Billions of people around the world rely on some 50,000 wild species for food, energy, medicine and income, according to a new scientific report that will result in humans having to make dramatic changes in hunting and other practices to end the biodiversity crisis. To speed up.
The report, prepared for the United Nations by 85 experts from 33 countries over a four-year period, is the most comprehensive view of ways to sustainably use wild species, or in ways that sustain these resources. The reduction cannot be caused. Guarantees their existence for future generations. It refers to thousands of scientific studies and other references, including one branch of internal and local knowledge. Indigenous and poor communities have been most affected by the increased use of forest species, the report said.
“Half of humanity uses and uses wild species, and often even without realizing they do it,” said Marla R. Emery, a co-director of assessment, conducted by International Science. Done. Policy Platform on Price Diversification and Ecosystem Services. A summary was approved by representatives of seven countries, including the United States, in Bonn, Germany, on Thursday, with the full report set to be released in a few months.
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EU vote. In a significant vote for Europe’s climate and energy policies, the European Parliament approved labeling some gas and nuclear energy projects as “green”, allowing them hundreds of billions of euros in loans and subsidies. Accessible. Critics said the move would increase the region’s reliance on fossil fuels.
Yet the focus of this latest assessment was to provide a more optimistic view on how wild species can be used consistently by people around the world, said Jean-Marc Frentin, who is also a co-director.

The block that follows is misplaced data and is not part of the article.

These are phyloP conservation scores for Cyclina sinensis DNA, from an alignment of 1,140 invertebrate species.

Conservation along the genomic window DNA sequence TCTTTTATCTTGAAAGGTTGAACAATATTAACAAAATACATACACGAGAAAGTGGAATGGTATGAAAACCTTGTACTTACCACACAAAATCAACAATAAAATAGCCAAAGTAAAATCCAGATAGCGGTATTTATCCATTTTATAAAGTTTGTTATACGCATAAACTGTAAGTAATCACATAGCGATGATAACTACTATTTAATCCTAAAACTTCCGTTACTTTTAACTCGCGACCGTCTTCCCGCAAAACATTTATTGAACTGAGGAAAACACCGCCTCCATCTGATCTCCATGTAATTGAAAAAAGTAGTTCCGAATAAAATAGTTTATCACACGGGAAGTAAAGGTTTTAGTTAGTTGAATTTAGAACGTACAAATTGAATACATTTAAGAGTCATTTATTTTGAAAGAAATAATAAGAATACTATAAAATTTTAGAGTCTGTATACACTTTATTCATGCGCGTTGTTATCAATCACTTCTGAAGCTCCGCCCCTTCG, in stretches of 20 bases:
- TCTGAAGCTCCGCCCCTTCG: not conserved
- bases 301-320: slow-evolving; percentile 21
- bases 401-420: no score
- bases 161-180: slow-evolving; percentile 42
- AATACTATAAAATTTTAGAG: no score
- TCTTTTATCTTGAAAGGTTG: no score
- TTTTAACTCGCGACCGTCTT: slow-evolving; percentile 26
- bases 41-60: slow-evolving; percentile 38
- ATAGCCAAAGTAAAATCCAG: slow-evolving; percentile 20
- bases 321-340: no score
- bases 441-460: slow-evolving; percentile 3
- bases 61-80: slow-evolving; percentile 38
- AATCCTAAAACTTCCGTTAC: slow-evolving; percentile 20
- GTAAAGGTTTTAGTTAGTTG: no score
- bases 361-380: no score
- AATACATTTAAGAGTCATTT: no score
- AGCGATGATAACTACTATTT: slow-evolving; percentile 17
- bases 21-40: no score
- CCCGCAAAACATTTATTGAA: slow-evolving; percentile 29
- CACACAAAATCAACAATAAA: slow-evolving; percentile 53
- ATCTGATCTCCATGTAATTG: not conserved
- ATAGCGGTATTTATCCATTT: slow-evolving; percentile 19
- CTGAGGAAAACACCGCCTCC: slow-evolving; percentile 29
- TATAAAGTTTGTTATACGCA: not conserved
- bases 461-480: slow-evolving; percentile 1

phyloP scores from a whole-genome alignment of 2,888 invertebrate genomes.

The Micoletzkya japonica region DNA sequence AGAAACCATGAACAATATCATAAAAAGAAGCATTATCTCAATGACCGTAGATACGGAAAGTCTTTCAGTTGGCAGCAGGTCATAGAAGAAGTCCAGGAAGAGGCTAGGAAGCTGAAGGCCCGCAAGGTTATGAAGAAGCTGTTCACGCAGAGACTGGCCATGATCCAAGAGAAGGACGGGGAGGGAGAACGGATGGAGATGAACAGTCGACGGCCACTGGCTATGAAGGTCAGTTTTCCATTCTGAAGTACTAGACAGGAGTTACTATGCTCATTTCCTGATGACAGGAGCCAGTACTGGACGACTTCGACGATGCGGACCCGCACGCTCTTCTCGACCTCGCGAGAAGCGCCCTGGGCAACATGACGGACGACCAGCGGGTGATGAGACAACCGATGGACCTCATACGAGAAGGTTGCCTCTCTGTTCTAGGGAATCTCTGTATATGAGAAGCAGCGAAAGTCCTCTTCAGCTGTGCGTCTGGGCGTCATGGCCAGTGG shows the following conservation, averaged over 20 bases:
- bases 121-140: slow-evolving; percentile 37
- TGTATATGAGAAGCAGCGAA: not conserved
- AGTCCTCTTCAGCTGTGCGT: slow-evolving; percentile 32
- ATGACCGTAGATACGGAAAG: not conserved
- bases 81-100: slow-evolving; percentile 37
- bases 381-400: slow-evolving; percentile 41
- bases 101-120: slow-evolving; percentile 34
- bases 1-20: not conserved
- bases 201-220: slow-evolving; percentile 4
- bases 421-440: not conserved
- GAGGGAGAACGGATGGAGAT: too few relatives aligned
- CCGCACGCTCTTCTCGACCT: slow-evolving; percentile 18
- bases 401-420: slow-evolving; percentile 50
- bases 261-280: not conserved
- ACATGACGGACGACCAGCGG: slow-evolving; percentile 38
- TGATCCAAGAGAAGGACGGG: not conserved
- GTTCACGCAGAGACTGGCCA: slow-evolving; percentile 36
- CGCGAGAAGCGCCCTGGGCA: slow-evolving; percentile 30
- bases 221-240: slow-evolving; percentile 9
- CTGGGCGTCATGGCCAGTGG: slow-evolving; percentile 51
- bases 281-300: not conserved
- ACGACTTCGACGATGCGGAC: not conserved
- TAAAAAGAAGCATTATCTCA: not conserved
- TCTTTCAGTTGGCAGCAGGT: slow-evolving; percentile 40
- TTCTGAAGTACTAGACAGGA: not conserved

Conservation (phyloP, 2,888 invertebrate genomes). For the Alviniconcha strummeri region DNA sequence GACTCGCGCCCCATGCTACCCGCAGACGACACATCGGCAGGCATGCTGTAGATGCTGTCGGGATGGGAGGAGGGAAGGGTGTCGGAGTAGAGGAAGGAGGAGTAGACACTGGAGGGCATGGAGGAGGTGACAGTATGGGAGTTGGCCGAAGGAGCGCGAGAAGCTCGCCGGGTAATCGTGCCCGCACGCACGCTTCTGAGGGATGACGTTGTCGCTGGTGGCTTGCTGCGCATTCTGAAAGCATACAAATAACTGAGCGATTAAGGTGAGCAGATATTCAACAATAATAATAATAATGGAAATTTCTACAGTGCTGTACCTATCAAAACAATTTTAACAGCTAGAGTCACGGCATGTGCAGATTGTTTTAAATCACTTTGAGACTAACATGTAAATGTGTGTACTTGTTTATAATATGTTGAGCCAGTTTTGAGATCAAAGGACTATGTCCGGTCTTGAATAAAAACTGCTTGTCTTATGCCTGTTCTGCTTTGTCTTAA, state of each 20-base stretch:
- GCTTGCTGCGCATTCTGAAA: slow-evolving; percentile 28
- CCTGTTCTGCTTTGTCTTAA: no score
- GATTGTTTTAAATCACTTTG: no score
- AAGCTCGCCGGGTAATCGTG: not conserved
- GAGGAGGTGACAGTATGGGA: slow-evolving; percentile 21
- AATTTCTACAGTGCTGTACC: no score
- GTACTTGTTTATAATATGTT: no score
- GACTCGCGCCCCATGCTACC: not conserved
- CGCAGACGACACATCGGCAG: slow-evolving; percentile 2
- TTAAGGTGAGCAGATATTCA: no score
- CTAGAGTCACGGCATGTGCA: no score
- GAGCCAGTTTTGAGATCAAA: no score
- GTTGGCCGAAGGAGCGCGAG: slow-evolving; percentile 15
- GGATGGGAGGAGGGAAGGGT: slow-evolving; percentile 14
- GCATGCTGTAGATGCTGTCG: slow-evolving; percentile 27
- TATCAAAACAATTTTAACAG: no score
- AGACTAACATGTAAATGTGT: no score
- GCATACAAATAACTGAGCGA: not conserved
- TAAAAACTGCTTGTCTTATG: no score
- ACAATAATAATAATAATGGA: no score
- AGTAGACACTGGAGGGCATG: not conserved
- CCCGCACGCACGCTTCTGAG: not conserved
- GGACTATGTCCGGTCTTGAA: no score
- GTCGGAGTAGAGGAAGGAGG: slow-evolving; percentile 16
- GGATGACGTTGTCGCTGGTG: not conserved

One-third of the wild species that humans use in some way, and that also appear on the “top list” – those listed as a threat by the International Union for Conservation of Nature – are stable despite human use. Or experience a growing population trend. One study was mentioned in the report. It suggests that “the use of these particular species still does not directly contribute to their disappearance, as far as we can tell,” said Sophie Marsh, a Master of Biodiversity student at University College London and the threat species. Lead author of the study on. Which was published in 2021.
The report says that original and local knowledge is crucial for learning some of the best practices for sustainable use, but traditionally it has been used sparingly. Local communities have long incorporated sustainable use of forest species into their cultural practices, and it is estimated that about 15 percent of the world’s forests are managed as “community resources”, the report said by local people and local communities. .
The report points to practices such as those used in the mountains of the Cordillera region of Luzon, the largest island in the Philippines. There, “the whole community is moving to protect the forest,” said Victoria Tully Corpus, a local rights activist who grew up in the area. This practice is called Batangan, a resource management system that monitors forest diversity and has a sense of responsibility for planting new trees as the old ones age.